Rugosity Tool

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2
09-12-2012 06:51 PM
Status: Open
Labels (1)
TJMoore
New Contributor III
Please add a Rugosity Tool (for planar and geographic/geodesic analysis) to ArcGIS (e.g., Spatial Analyst extension).  This tool is available via the freely available Benthic Terrain Modeler (http://www.csc.noaa.gov/digitalcoast/tools/btm) but that application is not being migrated to ArcGIS 10.x.  The rugosity tool is apparently available in the new ArcGIS for Maritime: Bathymetry special extension but this is an additional extension with a license fee.  The rugosity tool has applications beyond bathymetric environments (e.g., topographic) so it would seem this tool should be more widely available in a mainstream extension to ArcGIS.  The tool is available here as an example of how to implement:

http://www.jennessent.com/arcgis/surface_area.htm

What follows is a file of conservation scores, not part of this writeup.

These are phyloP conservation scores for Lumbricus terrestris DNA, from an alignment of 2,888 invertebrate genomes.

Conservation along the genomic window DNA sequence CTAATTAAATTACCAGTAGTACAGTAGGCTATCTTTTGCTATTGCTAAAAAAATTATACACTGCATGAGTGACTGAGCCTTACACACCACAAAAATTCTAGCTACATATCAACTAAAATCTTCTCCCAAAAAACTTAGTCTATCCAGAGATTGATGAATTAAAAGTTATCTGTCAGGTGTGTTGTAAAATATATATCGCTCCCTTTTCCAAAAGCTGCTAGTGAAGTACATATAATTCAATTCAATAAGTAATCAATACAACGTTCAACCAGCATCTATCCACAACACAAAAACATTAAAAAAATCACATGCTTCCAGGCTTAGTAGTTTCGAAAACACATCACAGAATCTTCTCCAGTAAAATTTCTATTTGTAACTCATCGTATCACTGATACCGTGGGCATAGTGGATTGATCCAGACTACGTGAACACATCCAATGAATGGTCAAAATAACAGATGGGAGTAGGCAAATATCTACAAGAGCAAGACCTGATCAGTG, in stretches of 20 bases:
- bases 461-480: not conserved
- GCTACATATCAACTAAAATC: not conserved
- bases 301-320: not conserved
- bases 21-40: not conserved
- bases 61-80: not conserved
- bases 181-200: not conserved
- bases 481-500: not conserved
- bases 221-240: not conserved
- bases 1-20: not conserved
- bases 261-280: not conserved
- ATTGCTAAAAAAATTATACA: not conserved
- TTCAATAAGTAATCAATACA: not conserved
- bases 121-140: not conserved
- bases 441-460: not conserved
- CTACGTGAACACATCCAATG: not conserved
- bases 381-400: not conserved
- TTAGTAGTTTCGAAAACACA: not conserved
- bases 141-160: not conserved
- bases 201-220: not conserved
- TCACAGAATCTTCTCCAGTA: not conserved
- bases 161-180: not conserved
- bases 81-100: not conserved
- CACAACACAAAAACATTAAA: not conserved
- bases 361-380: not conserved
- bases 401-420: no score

2 Comments
ShaunWalbridge
Benthic Terrain Modeler is once again being updated, and in its latest release we include two possible measures for rugosity: VRM and the surface area to planar area ratio provided both in previous releases of BTM and in Jenness' tools. BTM is available freely for download, let us know if you'd like to see more. The tool is open source and available on Github, where we'd be happy to get suggestions for future development.
  
CherisseDu_Preez
Hi tjmoore,

Although not an extension (yet), the new automated ArcGIS ACR rugosity model tool maybe of interest to you. It can be used to produce a rugosity raster or to calculate the rugosity value of a defined window (with multiple cells). The arc-chord ratio (ACR) rugosity index offers many advances over other rugosity indices, inlcuding controlling for (i.e., removing or decoupling) slope from the equation.

Availble for download with a Readme help file at:
http://www.arcgis.com/home/item.html?id=ff05823721cb4a90800a917b20dacaf0

Or with the published Landscape Ecology manuscript at:
http://springer.libdl.ir/article/10.1007/s10980-014-0118-8
"A new arc–chord ratio (ACR) rugosity index for quantifying three-dimensional landscape structural complexity"

~Cherisse